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  • Writer's pictureMelissa Speed

Pontefract Castle

Updated: Jul 15, 2022

A deposed king and a captured earl both met their demise at Pontefract. This once-mighty castle is now in ruins but is no less worth a visit.

Don't need accessibility info? Jump to The Visit to find out what it's like to visit Pontefract Castle and read about some of its histories.


Pontefract Castle

Castle Garth




Parking is available on-site and free of charge, but the main car park is a challenging journey from the castle entrance. There are two disabled bays outside the main entrance on Castle Garth. For visitors looking for the main car park, the postcode is WF8 2JF.

It is a long, slightly uphill journey from the main car park to the entrance, which involves navigating either steps or cobblestone pavement to reach from the car park itself.

Facilities on-site include an accessible toilet kept clean and in good order. A gift shop and small exhibition are also fully-accessible if the manual doors are propped open, which they have been every time I have visited. The cafe is accessed through automatic doors but is closed during winter. The nearest Changing Places toilet is located 3.3 miles away at the Junction 32 shopping outlet.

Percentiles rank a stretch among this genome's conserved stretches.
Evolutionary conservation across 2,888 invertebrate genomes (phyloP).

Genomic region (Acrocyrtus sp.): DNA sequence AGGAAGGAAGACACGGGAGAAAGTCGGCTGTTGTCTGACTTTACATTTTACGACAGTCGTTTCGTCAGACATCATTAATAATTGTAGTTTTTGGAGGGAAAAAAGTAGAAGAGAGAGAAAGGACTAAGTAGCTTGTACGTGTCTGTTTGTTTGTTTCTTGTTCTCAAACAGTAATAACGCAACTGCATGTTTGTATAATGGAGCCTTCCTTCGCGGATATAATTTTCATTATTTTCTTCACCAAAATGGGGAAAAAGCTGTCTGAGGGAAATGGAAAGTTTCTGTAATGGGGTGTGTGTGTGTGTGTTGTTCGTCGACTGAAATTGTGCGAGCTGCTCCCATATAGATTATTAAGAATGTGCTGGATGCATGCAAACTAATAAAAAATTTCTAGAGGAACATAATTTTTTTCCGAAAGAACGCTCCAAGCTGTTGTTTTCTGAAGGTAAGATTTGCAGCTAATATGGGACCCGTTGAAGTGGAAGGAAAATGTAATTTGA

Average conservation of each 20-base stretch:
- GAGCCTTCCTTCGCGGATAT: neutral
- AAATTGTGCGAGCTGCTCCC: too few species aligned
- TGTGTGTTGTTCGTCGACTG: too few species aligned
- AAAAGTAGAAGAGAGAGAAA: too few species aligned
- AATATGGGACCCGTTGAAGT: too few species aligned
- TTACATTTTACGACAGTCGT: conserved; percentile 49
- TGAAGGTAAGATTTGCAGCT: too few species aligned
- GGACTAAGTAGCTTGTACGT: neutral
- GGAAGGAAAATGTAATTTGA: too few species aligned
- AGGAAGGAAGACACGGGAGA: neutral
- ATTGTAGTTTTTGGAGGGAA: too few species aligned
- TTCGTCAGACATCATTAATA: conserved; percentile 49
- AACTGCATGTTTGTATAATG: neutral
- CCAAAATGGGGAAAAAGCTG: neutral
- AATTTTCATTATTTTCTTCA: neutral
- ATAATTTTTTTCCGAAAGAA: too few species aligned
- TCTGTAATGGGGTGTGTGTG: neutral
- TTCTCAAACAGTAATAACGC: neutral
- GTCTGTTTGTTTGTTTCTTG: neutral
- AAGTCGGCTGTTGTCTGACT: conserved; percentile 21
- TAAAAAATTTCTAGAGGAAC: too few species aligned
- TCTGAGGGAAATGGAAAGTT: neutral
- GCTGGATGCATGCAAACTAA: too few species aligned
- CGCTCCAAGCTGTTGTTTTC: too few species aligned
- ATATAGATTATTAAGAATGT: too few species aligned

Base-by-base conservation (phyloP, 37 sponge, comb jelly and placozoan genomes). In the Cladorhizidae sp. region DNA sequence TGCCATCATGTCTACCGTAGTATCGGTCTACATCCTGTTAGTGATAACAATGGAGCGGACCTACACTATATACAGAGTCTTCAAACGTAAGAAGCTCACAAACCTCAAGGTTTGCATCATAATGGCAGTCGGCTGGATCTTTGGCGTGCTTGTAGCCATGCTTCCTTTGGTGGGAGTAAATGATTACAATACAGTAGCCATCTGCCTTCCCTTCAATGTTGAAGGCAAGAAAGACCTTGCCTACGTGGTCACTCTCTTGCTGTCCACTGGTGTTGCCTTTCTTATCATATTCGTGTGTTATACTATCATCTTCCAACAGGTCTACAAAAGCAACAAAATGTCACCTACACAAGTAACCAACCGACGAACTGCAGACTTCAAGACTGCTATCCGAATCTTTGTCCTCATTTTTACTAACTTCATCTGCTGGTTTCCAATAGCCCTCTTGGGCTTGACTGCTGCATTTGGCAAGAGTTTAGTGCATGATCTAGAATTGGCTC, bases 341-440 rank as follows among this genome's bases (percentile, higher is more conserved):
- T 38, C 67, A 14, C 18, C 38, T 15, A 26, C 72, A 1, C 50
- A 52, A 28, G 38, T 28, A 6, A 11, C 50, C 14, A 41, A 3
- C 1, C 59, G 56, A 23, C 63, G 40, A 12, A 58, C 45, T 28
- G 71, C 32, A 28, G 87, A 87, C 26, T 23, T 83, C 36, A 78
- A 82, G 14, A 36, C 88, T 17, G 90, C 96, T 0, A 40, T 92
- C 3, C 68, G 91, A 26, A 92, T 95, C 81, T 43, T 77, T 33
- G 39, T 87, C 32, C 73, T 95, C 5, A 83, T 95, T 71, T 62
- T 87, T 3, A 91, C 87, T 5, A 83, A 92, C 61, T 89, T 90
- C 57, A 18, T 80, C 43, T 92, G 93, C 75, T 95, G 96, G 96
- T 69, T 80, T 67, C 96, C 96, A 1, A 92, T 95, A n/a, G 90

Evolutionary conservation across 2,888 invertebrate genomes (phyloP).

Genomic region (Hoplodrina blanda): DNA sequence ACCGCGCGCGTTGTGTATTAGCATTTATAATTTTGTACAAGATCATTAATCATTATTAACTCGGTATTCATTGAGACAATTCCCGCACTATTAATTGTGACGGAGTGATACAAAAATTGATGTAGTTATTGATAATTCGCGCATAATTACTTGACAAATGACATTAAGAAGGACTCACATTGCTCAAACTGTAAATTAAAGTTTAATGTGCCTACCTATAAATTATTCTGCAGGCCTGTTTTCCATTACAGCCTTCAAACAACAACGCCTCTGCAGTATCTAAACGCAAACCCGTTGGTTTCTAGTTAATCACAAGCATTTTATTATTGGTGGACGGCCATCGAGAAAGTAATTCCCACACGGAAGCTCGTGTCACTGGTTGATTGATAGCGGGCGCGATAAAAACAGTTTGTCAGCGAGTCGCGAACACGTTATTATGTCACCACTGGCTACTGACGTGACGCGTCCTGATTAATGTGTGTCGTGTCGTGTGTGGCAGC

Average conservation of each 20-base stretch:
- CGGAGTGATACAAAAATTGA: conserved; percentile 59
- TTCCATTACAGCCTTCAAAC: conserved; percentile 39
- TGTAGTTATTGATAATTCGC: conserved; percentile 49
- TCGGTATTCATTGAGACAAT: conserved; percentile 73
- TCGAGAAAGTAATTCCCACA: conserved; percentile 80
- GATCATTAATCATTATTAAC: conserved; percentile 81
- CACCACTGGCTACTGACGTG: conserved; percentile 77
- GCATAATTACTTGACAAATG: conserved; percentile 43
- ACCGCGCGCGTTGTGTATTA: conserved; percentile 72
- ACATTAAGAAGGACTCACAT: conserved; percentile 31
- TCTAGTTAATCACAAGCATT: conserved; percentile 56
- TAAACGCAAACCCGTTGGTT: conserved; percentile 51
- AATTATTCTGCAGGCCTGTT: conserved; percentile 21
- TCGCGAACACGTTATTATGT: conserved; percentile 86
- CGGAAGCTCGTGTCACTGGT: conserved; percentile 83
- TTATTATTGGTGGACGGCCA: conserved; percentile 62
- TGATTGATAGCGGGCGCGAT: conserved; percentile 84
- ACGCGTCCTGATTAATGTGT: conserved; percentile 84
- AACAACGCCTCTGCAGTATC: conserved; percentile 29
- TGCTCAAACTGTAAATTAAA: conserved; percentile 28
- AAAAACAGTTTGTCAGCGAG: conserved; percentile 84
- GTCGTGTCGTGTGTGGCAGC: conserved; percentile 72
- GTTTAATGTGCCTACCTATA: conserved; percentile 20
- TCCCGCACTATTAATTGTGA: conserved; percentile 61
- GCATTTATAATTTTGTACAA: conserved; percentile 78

The Grounds are mostly gravel paths and grassed areas. Some higher and lower parts are only accessible via steps, which means that some information boards are not accessible. There are plenty of benches providing rest points around the paths, and picnic benches on the grass.

The Visit

Regular readers will know that I have a keen interest in the Wars of the Roses, and will therefore not be surprised to learn that Pontefract Castle, with its connections to the Battle of Wakefield, is one of my frequently visited sites.

Richard Neville, 5th Earl of Salisbury, powerful ally to the Duke of York and father of the 16th Earl of Warwick (also called Richard Neville, known to history as The Kingmaker), was killed here despite his potential ransom, after being captured following the Battle of Wakefield.